to Sex Change Upheld
ARTHUR S. LEONARD
A judge has ruled that the city's Administration for Children's
Services (ACS) made "misdirected and unsubstantiated claims" that
gender-reassignment surgery "is controversial, risky, and experimental"
when it refused to provide such procedures for a male-to-female
transsexual in its custody.
||Mariah Lopez, a transsexual youth whose
efforts to have sexual reassignment surgery have been blocked by the
city’s Administration for Children’s Services, has
won a court order ordering the agency to arrange for the medical care.
Finding, in a February 21 decision, that the procedure is "medically
necessary" for the youth, city Housing Court Judge Sheldon Rand granted
an application by the law guardian appointed to represent her interests
to direct ACS to arrange for the surgery.
Rand characterized the agency's position as "irrational and
unreasonable," reflecting "inadequate solicitude for this young woman's
diagnosed condition, the treatment prescribed by her physicians, and
the accumulated knowledge of the medical community."
Rand noted that it was "uncontested" that M.L., born biologically male,
had self-identified as a heterosexual female from a young age.
"She reports a lifelong cross-gender identification which is intense,
stable, and enduing," he wrote. "She is a transsexual child growing
into a transsexual adult whose ability to fully interact in the world
is impaired because she is biologically male. She is not capable of
changing or controlling her feminine qualities. Her gender expression
makes her vulnerable to prejudice and to violence. Like many
transgendered adolescents, M.L. has postponed fundamental life
activities that include working and pursuing a career until she can
engage in them in her preferred gender. Sexual reassignment surgery
would reduce the risks she currently faces in a society that genders
bathrooms, locker rooms, dormitories, fitting rooms, and public benefit
programs and services."
M.L. has been identified in press reports as Mariah Lopez, who as Gay
City New reported in early 2003 won a lawsuit against ACS to dress in
female clothing while a resident in foster care facilities run by the
agency. At that time, Lopez indicated that she hoped to complete her
transition in 2004.
"If M.L. undergoes surgery," continued Rand, "she can expect reduced
anxiety and defensiveness at the fear of being 'found out,' increased
comfort in social and sexual situations, increased acceptance by
friends, employers, and sexual partners, increased personal comfort
with her own body, and the right to change her name and gender on
official documents to the extent allowed by law. We must also take into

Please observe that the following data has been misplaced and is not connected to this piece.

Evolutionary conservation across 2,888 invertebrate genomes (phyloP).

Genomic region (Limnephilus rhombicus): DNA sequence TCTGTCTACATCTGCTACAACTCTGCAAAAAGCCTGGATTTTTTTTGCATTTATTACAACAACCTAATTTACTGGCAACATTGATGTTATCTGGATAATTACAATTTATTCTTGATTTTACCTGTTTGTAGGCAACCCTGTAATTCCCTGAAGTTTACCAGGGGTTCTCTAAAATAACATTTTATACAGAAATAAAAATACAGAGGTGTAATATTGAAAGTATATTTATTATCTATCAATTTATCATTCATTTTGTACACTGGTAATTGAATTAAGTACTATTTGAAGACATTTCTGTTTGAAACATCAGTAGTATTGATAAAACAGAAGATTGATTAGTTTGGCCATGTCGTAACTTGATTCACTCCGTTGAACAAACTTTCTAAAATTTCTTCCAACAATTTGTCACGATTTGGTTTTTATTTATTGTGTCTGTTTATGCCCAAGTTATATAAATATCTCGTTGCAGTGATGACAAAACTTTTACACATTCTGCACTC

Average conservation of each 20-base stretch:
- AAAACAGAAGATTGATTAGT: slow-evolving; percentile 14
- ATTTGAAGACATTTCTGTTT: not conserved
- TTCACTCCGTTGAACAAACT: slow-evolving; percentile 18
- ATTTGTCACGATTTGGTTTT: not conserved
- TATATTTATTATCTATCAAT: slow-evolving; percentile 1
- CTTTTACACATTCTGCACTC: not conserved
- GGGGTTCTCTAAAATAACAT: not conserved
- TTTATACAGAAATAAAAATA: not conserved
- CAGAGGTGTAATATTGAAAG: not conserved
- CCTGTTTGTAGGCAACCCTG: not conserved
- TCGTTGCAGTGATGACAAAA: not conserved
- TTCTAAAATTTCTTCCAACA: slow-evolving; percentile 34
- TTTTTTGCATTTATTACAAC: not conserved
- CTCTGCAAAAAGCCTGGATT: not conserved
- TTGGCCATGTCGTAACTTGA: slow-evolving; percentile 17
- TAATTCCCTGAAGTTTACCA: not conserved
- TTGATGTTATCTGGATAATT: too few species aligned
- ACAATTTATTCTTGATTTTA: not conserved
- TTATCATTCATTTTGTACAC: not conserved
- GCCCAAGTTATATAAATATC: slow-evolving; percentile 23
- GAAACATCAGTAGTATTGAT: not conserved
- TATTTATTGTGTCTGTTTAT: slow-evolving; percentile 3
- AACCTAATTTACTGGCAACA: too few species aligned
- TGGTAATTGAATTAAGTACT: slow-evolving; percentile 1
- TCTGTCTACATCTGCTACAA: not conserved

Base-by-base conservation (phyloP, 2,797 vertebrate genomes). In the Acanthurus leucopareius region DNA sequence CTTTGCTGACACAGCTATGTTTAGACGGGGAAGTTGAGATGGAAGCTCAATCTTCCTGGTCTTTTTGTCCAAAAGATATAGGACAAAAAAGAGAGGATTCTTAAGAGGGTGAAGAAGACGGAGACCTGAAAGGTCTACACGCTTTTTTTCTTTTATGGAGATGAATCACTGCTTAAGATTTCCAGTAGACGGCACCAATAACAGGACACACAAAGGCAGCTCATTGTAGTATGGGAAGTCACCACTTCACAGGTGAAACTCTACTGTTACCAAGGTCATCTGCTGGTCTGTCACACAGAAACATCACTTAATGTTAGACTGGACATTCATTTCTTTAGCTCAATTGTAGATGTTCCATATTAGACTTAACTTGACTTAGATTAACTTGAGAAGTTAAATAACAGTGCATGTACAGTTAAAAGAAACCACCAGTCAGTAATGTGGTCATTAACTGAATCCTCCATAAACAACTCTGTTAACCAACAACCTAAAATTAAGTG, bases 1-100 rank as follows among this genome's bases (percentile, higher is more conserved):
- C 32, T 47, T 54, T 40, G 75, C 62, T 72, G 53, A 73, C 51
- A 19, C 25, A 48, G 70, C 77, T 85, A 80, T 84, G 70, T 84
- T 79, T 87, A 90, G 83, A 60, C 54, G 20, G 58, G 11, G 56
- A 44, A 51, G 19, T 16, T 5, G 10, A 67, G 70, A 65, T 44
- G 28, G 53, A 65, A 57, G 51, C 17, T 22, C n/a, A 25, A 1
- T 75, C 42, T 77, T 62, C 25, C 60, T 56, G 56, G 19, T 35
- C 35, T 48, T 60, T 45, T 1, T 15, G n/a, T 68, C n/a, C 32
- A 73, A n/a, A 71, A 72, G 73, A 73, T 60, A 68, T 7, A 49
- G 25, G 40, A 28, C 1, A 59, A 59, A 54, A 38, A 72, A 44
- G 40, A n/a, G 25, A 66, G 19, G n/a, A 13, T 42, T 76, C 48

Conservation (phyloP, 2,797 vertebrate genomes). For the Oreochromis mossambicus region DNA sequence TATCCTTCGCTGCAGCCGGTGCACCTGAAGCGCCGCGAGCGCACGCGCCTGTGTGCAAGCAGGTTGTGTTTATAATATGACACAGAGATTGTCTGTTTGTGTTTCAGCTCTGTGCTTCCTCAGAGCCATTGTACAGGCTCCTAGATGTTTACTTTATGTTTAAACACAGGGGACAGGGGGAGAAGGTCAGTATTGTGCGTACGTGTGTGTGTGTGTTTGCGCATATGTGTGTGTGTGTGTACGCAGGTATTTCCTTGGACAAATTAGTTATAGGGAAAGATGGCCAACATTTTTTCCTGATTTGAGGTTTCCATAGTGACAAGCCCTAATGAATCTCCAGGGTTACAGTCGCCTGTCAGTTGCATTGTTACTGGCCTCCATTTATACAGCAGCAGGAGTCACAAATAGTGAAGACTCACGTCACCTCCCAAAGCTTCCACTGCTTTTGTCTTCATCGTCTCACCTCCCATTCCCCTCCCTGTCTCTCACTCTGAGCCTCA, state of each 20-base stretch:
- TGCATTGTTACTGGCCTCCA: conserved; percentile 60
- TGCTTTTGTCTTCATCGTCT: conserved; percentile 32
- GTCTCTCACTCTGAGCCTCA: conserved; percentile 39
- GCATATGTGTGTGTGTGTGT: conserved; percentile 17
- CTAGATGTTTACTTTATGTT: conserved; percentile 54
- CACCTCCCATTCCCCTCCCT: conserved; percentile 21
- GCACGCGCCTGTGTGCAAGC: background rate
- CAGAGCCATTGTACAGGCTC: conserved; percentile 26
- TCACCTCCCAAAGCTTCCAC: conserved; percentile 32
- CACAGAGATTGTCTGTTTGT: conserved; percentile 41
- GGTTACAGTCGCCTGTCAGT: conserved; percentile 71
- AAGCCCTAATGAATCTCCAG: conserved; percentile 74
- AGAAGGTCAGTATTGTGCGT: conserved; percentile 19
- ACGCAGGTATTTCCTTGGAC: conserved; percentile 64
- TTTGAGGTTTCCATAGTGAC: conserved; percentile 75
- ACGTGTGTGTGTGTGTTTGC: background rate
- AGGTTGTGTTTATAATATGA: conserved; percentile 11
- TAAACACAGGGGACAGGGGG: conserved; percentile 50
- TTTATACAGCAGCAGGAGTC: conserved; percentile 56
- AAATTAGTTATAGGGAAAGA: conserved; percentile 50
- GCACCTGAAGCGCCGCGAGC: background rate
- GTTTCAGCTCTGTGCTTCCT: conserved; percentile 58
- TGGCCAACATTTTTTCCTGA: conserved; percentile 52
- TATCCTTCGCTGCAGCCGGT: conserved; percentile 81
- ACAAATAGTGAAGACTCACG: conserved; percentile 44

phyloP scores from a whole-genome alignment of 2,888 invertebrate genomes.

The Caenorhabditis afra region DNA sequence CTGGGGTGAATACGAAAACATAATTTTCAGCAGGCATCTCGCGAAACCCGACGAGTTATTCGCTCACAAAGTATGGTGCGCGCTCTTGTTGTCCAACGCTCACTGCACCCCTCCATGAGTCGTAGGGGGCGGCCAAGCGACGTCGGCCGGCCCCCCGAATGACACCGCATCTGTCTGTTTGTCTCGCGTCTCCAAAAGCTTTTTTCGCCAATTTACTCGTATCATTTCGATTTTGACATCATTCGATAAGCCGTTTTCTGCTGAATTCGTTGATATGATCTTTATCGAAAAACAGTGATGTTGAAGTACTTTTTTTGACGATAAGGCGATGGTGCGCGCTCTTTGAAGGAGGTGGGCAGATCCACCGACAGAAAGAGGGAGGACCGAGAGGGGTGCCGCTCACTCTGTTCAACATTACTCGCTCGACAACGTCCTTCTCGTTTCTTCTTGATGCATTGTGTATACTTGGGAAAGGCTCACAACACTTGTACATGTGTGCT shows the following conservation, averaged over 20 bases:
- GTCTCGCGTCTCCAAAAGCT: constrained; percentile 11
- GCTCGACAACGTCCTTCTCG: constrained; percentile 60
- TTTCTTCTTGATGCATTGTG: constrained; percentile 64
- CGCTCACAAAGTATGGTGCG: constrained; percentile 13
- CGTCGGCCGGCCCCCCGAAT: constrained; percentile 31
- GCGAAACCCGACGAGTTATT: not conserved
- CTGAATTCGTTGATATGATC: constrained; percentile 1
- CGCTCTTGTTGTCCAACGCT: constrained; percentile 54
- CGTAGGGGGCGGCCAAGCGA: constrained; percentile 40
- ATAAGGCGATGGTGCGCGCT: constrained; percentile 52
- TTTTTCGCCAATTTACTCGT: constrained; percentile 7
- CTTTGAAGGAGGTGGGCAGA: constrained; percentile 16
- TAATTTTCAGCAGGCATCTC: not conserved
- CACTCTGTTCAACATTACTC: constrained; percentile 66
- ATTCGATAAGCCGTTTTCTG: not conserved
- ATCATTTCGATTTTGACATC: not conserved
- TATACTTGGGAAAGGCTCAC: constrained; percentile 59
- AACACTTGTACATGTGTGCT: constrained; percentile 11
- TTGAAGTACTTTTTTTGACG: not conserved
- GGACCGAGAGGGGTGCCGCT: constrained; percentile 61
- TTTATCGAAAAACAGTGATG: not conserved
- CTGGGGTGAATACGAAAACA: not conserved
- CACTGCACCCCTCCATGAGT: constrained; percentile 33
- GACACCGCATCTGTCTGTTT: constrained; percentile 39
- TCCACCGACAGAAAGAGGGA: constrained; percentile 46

consideration that this surgery ('SRS') is a monumental decision made
by the child; M.L. is ready both mentally and physically for this
procedure which will require that she be monitored for the rest of her
Rand first ordered ACS to provide the procedure a year ago, when M.L.
was 20. ACS appealed that ruling to the Appellate Division, claiming
that Rand had not given it adequate opportunity to present its reasons
for opposing the procedure, and case was returned to him.
The law guardian claimed that ACS had failed to provide "a factual
basis for its position," instead merely continuing to claim that in its
opinion the procedure was not medically necessary.
Relying on substantial expert medical testimony presented by the law
guardian, Rand found ACS' continued insistence totally inadequate to
counter Lopez's case.
Rand wrote that ACS "has not presented any medical or psychological
expert to dispute these determinations that SRS is medically necessary
for M.L. ... and has substituted [its] own forecast that after surgery
M.L. will continue to behave 'in an indecisive, unstable, and
self-defeating manner' for the medical opinions of experts."
"This error of nature need not go uncorrected in the 21st century when
medical technology has taken giant steps from the previous, outdated
opinions," the judge insisted, finding that recent federal cases have
established Gender Identify Disorder as a serious medical condition,
for which anybody in the custody of the state is entitled to
Statute makes clear, Rand wrote, that ACS must "provide necessary
medical and surgical care for a child placed in foster care" and pay
for it "from public funds if necessary," and that the court can compel
the agency to do so.
ACS had argued that it should not be required to cover the procedure
because of doubts that it would be reimbursed under Medicaid, but Rand
rejected this argument, noting that "M.L.'s health coverage as a foster
child is not limited to Medicaid."
ACS might again appeal this ruling given the costs of such care, but
the court's opinion makes clear that they should be ashamed of
prolonging this case any further - and probably should undertake an
internal education program to educate agency officials, from the
commissioner on down, about the current scientific information
necessary for the care of transsexual children confided to their charge.